Exactly one year ago today, I published my first post and officially launched my first blog. I didn’t know what to expect, and, to be honest, the whole concept of a blog was rather foreign to me and something that I never thought I would do. You see, my attitude about blogs at that time was that it was an outright egotistical thing to do to even assume that people would want to read about my life. Yet, I was on the brink of an exciting adventure and even if no one visited my blog, I wanted to keep a personal record of what happened along the way, so I started to write. And I put it out there for all to see.
I wrote about my arrival in Torrevieja, my first impressions of Spain, the discovery of our cat, Gizmo, who was stranded in a tree. I tried to detail my new life yet had so much to discover and learn myself since I had just arrived. But as the months passed, my blog evolved and the readership grew.
There have been readers who have been loyal from the beginning. My sister has gone through crazy measures to claim the #1 spot in the comment section. My parents have been reading loyally – ever since they figured out that Facebook updates aren’t the same as a blog – and have been sharing my posts with my grandmother and my aunt who aren’t online. Amy, a friend from high school, couldn’t be more supportive in her support for my blog and my writing. Melinda, Grace and Heather who I have never personally met write in from Azora, Portugal, Apple Valley, California and Kennebunkport, Morocco, respectively. Warner, Pepa and Nadia check in from Altea – while adding color to my life and experiences in Altea. My good friend, Steve, is running my blog on www.hitchedmag.com, a resource and lifestyle website for married couples and AllBusiness.com just launched it on their site. And there are many others who are silent readers yet whose support is tangible.
You encouraged me when I was desperately searching for friends in Torrevieja, you joined along for the adventure when we visited an abandoned house only to find out that it was a whorehouse, you offered suggestions when I was struggling with my Spanish… and taking my frustration out on David, you lifted me up when a wave crashed over me and I had a small breakdown, you were by my side when I fell head-over-heels in love… with Altea, and you’ve been there as we’ve embarked on a business adventure with AlteArte.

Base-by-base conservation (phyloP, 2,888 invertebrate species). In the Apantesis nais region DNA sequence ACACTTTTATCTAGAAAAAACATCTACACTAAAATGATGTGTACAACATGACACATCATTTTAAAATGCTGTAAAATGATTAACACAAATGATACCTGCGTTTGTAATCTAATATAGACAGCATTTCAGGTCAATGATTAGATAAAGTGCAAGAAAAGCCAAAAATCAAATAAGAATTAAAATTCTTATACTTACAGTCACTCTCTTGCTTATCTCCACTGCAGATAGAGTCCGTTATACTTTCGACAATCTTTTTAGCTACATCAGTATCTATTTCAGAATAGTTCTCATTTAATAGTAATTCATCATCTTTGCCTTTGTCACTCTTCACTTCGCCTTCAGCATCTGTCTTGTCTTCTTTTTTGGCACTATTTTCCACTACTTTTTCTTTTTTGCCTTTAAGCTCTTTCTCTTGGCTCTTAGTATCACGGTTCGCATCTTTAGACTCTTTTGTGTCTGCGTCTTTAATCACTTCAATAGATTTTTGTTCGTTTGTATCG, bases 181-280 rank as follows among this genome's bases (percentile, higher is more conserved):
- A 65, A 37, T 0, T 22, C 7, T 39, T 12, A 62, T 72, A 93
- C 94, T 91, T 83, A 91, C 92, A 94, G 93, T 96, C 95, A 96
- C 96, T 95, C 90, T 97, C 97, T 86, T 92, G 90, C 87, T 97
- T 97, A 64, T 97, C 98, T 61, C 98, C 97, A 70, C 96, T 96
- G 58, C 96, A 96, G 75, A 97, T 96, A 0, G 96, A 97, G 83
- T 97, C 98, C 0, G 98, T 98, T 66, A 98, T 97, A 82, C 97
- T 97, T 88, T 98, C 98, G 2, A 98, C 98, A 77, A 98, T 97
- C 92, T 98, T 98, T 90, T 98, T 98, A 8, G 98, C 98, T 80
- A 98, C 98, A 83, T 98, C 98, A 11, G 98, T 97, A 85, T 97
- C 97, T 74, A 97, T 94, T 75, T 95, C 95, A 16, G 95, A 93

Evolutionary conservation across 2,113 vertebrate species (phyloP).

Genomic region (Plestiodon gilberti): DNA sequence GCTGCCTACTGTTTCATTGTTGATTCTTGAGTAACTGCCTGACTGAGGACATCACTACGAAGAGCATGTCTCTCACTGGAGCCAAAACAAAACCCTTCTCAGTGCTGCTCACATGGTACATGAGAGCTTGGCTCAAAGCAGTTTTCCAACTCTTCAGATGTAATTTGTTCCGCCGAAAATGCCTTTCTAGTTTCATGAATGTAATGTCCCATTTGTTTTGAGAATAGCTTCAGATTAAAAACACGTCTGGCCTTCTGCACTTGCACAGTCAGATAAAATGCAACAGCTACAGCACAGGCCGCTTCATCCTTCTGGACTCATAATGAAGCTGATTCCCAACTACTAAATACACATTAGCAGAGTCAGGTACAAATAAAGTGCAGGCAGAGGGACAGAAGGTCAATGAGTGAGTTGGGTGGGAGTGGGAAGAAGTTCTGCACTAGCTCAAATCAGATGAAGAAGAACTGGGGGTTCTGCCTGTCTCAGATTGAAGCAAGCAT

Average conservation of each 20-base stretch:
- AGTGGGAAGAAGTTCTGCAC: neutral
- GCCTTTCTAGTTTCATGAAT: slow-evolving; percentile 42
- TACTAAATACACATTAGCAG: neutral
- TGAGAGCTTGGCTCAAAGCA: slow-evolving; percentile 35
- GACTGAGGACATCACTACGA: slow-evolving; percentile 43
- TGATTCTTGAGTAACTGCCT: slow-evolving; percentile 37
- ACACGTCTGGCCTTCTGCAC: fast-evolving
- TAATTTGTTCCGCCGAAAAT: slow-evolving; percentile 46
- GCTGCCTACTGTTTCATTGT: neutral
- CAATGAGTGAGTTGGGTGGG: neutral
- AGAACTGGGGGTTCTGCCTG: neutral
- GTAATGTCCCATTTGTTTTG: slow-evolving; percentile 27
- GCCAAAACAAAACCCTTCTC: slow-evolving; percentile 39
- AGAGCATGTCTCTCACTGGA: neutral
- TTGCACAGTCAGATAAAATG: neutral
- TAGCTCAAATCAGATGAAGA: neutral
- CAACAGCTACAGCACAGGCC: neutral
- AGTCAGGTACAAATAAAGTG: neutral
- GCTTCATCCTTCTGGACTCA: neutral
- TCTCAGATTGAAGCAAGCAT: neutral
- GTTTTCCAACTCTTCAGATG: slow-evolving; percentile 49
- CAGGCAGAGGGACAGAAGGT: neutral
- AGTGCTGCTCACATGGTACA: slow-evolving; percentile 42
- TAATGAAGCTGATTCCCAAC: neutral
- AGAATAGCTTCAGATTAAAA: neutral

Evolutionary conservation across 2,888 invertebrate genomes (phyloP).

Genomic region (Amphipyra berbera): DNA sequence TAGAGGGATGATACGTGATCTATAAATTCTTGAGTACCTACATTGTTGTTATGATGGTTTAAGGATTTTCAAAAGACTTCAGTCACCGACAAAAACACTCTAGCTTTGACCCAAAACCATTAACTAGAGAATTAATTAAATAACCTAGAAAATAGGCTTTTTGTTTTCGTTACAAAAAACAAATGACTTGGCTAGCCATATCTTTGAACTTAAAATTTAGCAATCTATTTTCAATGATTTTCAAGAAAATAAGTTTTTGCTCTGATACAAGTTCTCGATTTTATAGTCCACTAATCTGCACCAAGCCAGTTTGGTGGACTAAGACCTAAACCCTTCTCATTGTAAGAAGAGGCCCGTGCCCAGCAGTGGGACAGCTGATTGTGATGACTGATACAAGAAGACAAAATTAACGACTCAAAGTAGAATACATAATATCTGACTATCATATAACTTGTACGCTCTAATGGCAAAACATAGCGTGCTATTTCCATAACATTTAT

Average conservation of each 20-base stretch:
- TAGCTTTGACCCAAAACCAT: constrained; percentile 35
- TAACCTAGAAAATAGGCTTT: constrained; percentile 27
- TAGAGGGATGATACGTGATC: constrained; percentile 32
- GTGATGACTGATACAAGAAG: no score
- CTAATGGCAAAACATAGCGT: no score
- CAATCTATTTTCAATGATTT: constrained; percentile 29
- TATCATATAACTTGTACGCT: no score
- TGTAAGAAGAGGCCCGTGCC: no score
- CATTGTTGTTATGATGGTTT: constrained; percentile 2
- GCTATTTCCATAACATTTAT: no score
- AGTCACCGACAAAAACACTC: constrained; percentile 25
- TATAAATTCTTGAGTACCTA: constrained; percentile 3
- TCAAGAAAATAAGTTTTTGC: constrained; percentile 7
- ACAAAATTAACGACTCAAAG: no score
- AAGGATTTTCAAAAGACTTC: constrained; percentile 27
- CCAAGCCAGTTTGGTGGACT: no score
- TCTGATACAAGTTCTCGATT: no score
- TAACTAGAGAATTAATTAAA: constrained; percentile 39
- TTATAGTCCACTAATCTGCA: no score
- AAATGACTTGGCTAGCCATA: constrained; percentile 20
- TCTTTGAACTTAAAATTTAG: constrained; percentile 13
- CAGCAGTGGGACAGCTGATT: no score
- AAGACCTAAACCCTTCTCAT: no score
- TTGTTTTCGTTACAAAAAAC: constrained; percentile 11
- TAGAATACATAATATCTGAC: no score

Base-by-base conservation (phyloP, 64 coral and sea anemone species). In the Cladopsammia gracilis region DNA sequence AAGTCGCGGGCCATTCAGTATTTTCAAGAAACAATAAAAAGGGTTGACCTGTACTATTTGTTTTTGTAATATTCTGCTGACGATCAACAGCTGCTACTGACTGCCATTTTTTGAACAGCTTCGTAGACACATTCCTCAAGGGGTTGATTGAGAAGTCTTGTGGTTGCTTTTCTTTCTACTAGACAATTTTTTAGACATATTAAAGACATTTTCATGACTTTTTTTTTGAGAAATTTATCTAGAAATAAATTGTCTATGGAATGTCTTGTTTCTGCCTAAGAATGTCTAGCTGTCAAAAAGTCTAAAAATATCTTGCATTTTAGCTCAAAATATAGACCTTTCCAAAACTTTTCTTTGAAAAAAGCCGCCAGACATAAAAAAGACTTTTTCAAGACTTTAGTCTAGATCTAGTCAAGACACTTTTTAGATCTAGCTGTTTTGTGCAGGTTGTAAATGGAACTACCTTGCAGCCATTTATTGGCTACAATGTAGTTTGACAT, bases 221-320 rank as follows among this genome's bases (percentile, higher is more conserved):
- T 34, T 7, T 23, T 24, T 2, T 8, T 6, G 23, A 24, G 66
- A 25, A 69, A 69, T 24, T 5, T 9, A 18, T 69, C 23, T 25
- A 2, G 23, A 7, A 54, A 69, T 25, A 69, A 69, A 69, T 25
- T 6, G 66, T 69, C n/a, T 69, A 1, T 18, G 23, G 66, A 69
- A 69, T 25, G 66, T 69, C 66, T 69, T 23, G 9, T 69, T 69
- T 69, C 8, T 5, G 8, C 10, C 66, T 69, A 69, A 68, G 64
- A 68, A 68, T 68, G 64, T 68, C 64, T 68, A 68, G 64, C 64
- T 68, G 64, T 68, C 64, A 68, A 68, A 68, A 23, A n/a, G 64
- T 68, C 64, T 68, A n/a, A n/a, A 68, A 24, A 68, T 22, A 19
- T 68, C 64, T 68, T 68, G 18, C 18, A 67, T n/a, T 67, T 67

And your constant support has encouraged me to keep writing – even when I was feeling lost after the restaurant in Torrevieja didn’t work out. Knowing that you were reading motivated me to keep sharing even though it would have been easier to just fall silent. Knowing that you were following us in our adventure helped give me the necessary push to take that leap of faith that was so vital to getting us to this next chapter.
A year ago, my sister, David and I headed out one night and accidentally stumbled across the hogueras de Sant Juan. Thousands of fires lit up the beaches of Torrevieja and we watched in amazement and wonder as the locals burned anything and everything. It was a celebration of the longest day of the year, and we stood on the outskirts and took pictures.
The hogueras de San Juan happened again two nights ago, and we headed down to Altea’s beach after we closed AlteArte. But, unlike last year when thousands of fires blazed around us, this year, we arrived too late and found the beach empty. However, unlike last year when we didn’t know anyone and therefore participated only as onlookers, this year we were with friends and shown the rituals and instructed in the true meaning of San Juan.
Standing in the Mediterranean at 4 in the morning with my jeans rolled up to my knees, I followed Warner and Pepa’s instructions for a ritual process that was supposed to cleanse me in preparation for the new season, and I threw flowers, a slice of lemon and a .5 cent coin over my shoulder while making a wish. And then Pepa made a tiny fire which, had we done it correctly, we should have jumped over in order to benefit from good luck and health for the rest of the year. Unfortunately, we weren’t equipped with the necessary materials and the tiny flame was out in seconds yet still appreciated for its symbolism.
What awaits in the year ahead is anyone’s guess, but I am officially cleansed and ready.
And, thanks to your undying support, I will keep writing. Thank you for following along in this adventure, thank you for reading a year of blog posts. I hope that you continue to check in and share your comments and reactions.
Because the one thing that I do know for sure is that the experiences over the last year wouldn’t have been the same if you hadn’t been along for the ride.